Immorality, Lack of Leadership, Patronage Politics -Gbowee Outlines Country’s Dilemma

The rising incidence of rape in the country has of late claimed wider attention, with many calling for tougher punishment against perpetrators. Former Nobel laureate Leymah Gbowee who caused a huge stir when she served as national orator at Liberia’s last Independence Day celebration, has honed in not only on the escalating incidence of rape in the country, but attributes the scourge to Liberia being a culturally sick society where people in authority and power exploit young girls and women due to poverty.
“We have a culture of immorality. Sex is a menace in our country. From the church to the mosque, to the House of Representatives to the Senate, to the Executive to the Judiciary, sex is a horrible culture in Liberia. They abuse little girls for peanuts.
This is not something that just started today. It is almost like a cultural system, a cultural structure. People use it to exploit others based on the poverty. The nation needs cultural change, systemic change. The war only brought our dirtiness to the surface. Why should someone rape five years old? We have a sick culture. We have the ones that rape and the ones that prey on young girls. It’s time for people to name and shame. But you see, it more difficult for the criminals to indict themselves,” Madam Gbowee lamented.
Stating her position further on the rape issue, Madam Gbowee said rape is just not a Liberian problem.
“It is a problem that is consuming the entire world. I serve as one of the advisors to the UN Secretary General on Mediation, and we were recently on a call with the Secretary General of the United Nations, and that was a matter that many of us raised. Even when he called for ceasefire at the beginning of the corona crisis, he also called for the protection of women because it was very clear from the onset of the lockdown in many countries that there was a huge issue with sexual and gender based violence against women. And so it is a serious crisis around the world. What makes Liberia’s case extremely difficult is that we do not have systems and structures to address the issue. In other countries there are hotlines that women can call to get help. Unfortunately for Liberia, we have reports of people being assaulted or raped and abused also while in police custody. And so, it’s concerning,” the founder of the Leymah Gbowee Foundation stated.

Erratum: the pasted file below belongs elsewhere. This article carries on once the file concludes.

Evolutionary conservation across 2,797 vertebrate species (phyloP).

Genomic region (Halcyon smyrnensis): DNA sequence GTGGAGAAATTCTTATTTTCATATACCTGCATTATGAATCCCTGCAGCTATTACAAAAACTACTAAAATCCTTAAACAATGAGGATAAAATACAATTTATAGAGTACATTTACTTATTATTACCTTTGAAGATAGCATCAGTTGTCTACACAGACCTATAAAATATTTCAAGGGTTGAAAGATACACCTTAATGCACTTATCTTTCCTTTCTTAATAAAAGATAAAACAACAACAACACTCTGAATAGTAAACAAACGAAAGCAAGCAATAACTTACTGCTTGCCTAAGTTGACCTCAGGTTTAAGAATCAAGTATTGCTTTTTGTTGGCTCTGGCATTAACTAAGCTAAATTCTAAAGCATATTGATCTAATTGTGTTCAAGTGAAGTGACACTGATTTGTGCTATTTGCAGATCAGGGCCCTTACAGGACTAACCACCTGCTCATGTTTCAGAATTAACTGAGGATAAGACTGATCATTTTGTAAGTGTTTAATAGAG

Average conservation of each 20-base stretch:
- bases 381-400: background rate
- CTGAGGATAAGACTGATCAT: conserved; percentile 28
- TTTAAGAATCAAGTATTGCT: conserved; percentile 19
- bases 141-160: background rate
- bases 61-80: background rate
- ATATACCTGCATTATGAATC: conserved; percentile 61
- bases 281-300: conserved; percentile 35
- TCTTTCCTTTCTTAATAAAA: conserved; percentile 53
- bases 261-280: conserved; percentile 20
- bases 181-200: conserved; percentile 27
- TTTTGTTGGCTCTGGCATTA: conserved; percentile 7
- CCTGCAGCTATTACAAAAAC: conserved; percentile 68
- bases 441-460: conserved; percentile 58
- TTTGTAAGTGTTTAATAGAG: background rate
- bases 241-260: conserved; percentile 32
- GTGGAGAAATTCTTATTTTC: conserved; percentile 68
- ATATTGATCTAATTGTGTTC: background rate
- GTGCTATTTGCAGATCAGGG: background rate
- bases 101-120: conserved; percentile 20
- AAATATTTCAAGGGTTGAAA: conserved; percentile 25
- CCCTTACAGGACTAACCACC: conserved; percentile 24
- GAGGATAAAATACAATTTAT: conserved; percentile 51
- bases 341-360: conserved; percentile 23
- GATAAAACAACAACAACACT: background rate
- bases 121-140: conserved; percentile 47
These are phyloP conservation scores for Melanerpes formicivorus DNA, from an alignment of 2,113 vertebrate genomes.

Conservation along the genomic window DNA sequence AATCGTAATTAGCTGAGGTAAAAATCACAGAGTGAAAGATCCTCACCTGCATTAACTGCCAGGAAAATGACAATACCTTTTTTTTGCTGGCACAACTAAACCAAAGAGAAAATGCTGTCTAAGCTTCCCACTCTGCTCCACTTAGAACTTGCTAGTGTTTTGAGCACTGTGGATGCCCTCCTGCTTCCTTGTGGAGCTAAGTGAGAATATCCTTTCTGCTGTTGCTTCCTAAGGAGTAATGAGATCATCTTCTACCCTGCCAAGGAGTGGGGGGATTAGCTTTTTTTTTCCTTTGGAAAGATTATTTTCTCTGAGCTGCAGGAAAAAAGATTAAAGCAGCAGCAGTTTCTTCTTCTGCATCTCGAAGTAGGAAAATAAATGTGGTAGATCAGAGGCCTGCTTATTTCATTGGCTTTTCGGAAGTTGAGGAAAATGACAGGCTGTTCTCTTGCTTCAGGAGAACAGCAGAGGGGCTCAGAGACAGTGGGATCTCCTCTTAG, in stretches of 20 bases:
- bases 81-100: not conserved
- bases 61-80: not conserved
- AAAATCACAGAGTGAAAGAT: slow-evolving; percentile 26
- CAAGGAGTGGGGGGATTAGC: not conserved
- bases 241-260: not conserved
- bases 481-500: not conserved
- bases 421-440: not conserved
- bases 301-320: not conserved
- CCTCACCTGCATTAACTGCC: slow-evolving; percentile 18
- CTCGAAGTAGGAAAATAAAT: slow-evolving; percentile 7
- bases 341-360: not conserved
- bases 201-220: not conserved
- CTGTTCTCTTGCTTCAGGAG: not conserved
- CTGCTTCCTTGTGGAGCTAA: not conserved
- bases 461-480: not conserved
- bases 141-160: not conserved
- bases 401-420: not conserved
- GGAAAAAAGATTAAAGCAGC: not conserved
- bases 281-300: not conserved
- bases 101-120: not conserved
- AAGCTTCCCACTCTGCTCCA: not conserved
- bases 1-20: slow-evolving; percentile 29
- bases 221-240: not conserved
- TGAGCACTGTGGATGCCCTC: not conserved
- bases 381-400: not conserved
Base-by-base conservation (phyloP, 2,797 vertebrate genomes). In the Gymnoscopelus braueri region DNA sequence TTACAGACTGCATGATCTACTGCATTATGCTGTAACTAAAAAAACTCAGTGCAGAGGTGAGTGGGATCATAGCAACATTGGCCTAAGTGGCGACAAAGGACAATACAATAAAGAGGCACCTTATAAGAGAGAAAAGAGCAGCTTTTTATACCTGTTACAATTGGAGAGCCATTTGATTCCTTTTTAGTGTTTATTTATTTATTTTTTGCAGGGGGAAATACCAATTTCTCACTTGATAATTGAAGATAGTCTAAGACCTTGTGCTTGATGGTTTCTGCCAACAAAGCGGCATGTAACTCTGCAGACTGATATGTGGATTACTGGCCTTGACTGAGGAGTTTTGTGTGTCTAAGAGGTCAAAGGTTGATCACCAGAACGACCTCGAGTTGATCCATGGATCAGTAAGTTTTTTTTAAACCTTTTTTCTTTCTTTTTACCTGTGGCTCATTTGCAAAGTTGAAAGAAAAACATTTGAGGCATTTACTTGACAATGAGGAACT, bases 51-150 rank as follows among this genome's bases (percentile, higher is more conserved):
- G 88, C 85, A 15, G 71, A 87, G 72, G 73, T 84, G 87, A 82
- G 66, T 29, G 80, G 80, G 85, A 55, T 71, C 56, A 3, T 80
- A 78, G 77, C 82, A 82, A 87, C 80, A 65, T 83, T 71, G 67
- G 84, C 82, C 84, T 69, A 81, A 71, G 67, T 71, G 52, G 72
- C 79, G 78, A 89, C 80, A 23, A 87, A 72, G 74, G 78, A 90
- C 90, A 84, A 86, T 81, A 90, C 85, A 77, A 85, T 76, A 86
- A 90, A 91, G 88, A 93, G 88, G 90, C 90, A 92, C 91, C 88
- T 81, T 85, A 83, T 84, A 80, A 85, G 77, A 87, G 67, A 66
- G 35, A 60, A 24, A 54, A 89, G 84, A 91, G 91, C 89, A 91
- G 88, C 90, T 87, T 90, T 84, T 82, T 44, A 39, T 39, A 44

When quizzed on whether a national rape hotline is implementable in Liberia, Madam Gbowee said anything is possible with political will, the partnerships, and with the right institutions.
“Unfortunately for our country, everything is politicized. So if you are not linked to a particular group, regardless of how well you do your work, people will not pay attention to you or you may not be one of those groups that gets called for implementation. But I think with the will, we can make those things happen,” she stated.
But hotlines, she noted, are not just what could help in the fight against rape. “We have a rape law in Liberia. There is a need for us to review the law because right now as it is, judges are using their discretion in sentencing. There is a need for it be stronger,” Madam Gbowee averred.
Poverty, Madam Gbowee noted, is also contributing to apathy towards the prosecution of rape. “Most times, when people’s children are raped or someone is raped, you go to the police station, they cite logistics, they cite this, and if you have to weigh between seeking medical attention for your child or for your family, paying for police sheet, or paying for gas for their car or for the motorbike to take the police to the crime scene, most people try to weigh it and they decide to use their minimal resources to cater to their relative,” claimed Madam Gbowee.